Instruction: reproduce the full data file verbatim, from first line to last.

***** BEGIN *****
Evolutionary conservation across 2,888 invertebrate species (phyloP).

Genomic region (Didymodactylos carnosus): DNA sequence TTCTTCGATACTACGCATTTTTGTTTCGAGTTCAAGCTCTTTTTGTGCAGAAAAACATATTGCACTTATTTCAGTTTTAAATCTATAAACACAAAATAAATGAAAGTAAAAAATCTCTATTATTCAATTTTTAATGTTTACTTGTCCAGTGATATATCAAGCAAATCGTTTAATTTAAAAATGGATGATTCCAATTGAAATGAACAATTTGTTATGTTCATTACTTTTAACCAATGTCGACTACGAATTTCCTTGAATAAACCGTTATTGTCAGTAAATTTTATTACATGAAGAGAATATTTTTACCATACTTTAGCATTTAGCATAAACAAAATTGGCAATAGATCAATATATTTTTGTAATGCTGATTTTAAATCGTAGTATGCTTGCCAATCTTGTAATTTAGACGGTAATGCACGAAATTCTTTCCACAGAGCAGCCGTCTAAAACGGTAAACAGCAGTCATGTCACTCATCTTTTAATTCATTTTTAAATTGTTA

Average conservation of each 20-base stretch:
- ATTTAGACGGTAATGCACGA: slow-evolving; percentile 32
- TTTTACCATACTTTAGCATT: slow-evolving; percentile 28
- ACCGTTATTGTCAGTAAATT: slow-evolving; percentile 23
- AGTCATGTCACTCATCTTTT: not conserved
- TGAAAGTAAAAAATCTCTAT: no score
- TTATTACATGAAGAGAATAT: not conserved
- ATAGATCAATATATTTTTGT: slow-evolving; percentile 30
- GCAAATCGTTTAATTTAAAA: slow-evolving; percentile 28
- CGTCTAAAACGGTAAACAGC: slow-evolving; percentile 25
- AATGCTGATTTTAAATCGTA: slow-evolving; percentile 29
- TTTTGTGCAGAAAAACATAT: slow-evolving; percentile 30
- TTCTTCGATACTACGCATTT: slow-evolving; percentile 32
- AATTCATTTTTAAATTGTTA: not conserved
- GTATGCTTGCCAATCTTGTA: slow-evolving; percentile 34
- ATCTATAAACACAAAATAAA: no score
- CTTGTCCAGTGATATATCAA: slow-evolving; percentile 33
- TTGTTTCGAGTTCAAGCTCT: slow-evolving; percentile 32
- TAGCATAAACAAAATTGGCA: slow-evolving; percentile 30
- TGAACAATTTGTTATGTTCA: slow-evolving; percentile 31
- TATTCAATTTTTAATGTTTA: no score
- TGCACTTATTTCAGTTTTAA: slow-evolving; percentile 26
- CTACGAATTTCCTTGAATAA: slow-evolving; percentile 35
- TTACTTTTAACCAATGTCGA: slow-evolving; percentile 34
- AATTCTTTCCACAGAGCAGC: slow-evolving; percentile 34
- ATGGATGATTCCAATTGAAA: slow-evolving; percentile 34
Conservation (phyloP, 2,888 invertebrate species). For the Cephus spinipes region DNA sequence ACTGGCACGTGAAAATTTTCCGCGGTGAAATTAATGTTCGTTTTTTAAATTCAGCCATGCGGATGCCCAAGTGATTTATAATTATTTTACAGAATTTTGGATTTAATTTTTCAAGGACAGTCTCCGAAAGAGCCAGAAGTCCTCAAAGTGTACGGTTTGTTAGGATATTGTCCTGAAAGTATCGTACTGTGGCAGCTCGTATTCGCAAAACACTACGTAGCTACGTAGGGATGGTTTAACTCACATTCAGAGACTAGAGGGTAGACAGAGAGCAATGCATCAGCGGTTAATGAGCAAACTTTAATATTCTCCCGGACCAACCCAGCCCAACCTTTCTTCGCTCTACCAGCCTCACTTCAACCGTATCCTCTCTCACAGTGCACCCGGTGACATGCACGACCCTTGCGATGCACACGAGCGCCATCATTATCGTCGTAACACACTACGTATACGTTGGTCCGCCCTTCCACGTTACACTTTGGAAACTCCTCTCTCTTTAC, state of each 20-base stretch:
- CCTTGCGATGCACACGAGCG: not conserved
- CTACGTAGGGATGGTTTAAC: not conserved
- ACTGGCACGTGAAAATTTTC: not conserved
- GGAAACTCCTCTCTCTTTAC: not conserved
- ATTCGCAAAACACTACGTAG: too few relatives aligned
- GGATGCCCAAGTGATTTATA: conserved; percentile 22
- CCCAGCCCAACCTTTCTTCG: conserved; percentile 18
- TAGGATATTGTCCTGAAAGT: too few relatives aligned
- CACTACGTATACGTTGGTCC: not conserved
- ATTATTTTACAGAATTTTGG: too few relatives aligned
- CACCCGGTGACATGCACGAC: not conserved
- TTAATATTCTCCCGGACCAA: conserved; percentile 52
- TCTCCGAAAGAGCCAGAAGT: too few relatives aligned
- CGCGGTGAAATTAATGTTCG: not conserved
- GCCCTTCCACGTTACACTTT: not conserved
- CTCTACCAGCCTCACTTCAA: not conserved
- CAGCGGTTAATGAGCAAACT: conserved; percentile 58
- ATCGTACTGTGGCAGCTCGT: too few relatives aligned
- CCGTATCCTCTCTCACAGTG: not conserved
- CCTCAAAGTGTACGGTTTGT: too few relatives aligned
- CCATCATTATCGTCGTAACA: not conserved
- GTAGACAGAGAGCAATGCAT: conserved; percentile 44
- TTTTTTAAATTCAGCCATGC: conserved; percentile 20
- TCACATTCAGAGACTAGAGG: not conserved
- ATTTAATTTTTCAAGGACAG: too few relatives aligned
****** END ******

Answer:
Evolutionary conservation across 2,888 invertebrate species (phyloP).

Genomic region (Didymodactylos carnosus): DNA sequence TTCTTCGATACTACGCATTTTTGTTTCGAGTTCAAGCTCTTTTTGTGCAGAAAAACATATTGCACTTATTTCAGTTTTAAATCTATAAACACAAAATAAATGAAAGTAAAAAATCTCTATTATTCAATTTTTAATGTTTACTTGTCCAGTGATATATCAAGCAAATCGTTTAATTTAAAAATGGATGATTCCAATTGAAATGAACAATTTGTTATGTTCATTACTTTTAACCAATGTCGACTACGAATTTCCTTGAATAAACCGTTATTGTCAGTAAATTTTATTACATGAAGAGAATATTTTTACCATACTTTAGCATTTAGCATAAACAAAATTGGCAATAGATCAATATATTTTTGTAATGCTGATTTTAAATCGTAGTATGCTTGCCAATCTTGTAATTTAGACGGTAATGCACGAAATTCTTTCCACAGAGCAGCCGTCTAAAACGGTAAACAGCAGTCATGTCACTCATCTTTTAATTCATTTTTAAATTGTTA

Average conservation of each 20-base stretch:
- ATTTAGACGGTAATGCACGA: slow-evolving; percentile 32
- TTTTACCATACTTTAGCATT: slow-evolving; percentile 28
- ACCGTTATTGTCAGTAAATT: slow-evolving; percentile 23
- AGTCATGTCACTCATCTTTT: not conserved
- TGAAAGTAAAAAATCTCTAT: no score
- TTATTACATGAAGAGAATAT: not conserved
- ATAGATCAATATATTTTTGT: slow-evolving; percentile 30
- GCAAATCGTTTAATTTAAAA: slow-evolving; percentile 28
- CGTCTAAAACGGTAAACAGC: slow-evolving; percentile 25
- AATGCTGATTTTAAATCGTA: slow-evolving; percentile 29
- TTTTGTGCAGAAAAACATAT: slow-evolving; percentile 30
- TTCTTCGATACTACGCATTT: slow-evolving; percentile 32
- AATTCATTTTTAAATTGTTA: not conserved
- GTATGCTTGCCAATCTTGTA: slow-evolving; percentile 34
- ATCTATAAACACAAAATAAA: no score
- CTTGTCCAGTGATATATCAA: slow-evolving; percentile 33
- TTGTTTCGAGTTCAAGCTCT: slow-evolving; percentile 32
- TAGCATAAACAAAATTGGCA: slow-evolving; percentile 30
- TGAACAATTTGTTATGTTCA: slow-evolving; percentile 31
- TATTCAATTTTTAATGTTTA: no score
- TGCACTTATTTCAGTTTTAA: slow-evolving; percentile 26
- CTACGAATTTCCTTGAATAA: slow-evolving; percentile 35
- TTACTTTTAACCAATGTCGA: slow-evolving; percentile 34
- AATTCTTTCCACAGAGCAGC: slow-evolving; percentile 34
- ATGGATGATTCCAATTGAAA: slow-evolving; percentile 34
Conservation (phyloP, 2,888 invertebrate species). For the Cephus spinipes region DNA sequence ACTGGCACGTGAAAATTTTCCGCGGTGAAATTAATGTTCGTTTTTTAAATTCAGCCATGCGGATGCCCAAGTGATTTATAATTATTTTACAGAATTTTGGATTTAATTTTTCAAGGACAGTCTCCGAAAGAGCCAGAAGTCCTCAAAGTGTACGGTTTGTTAGGATATTGTCCTGAAAGTATCGTACTGTGGCAGCTCGTATTCGCAAAACACTACGTAGCTACGTAGGGATGGTTTAACTCACATTCAGAGACTAGAGGGTAGACAGAGAGCAATGCATCAGCGGTTAATGAGCAAACTTTAATATTCTCCCGGACCAACCCAGCCCAACCTTTCTTCGCTCTACCAGCCTCACTTCAACCGTATCCTCTCTCACAGTGCACCCGGTGACATGCACGACCCTTGCGATGCACACGAGCGCCATCATTATCGTCGTAACACACTACGTATACGTTGGTCCGCCCTTCCACGTTACACTTTGGAAACTCCTCTCTCTTTAC, state of each 20-base stretch:
- CCTTGCGATGCACACGAGCG: not conserved
- CTACGTAGGGATGGTTTAAC: not conserved
- ACTGGCACGTGAAAATTTTC: not conserved
- GGAAACTCCTCTCTCTTTAC: not conserved
- ATTCGCAAAACACTACGTAG: too few relatives aligned
- GGATGCCCAAGTGATTTATA: conserved; percentile 22
- CCCAGCCCAACCTTTCTTCG: conserved; percentile 18
- TAGGATATTGTCCTGAAAGT: too few relatives aligned
- CACTACGTATACGTTGGTCC: not conserved
- ATTATTTTACAGAATTTTGG: too few relatives aligned
- CACCCGGTGACATGCACGAC: not conserved
- TTAATATTCTCCCGGACCAA: conserved; percentile 52
- TCTCCGAAAGAGCCAGAAGT: too few relatives aligned
- CGCGGTGAAATTAATGTTCG: not conserved
- GCCCTTCCACGTTACACTTT: not conserved
- CTCTACCAGCCTCACTTCAA: not conserved
- CAGCGGTTAATGAGCAAACT: conserved; percentile 58
- ATCGTACTGTGGCAGCTCGT: too few relatives aligned
- CCGTATCCTCTCTCACAGTG: not conserved
- CCTCAAAGTGTACGGTTTGT: too few relatives aligned
- CCATCATTATCGTCGTAACA: not conserved
- GTAGACAGAGAGCAATGCAT: conserved; percentile 44
- TTTTTTAAATTCAGCCATGC: conserved; percentile 20
- TCACATTCAGAGACTAGAGG: not conserved
- ATTTAATTTTTCAAGGACAG: too few relatives aligned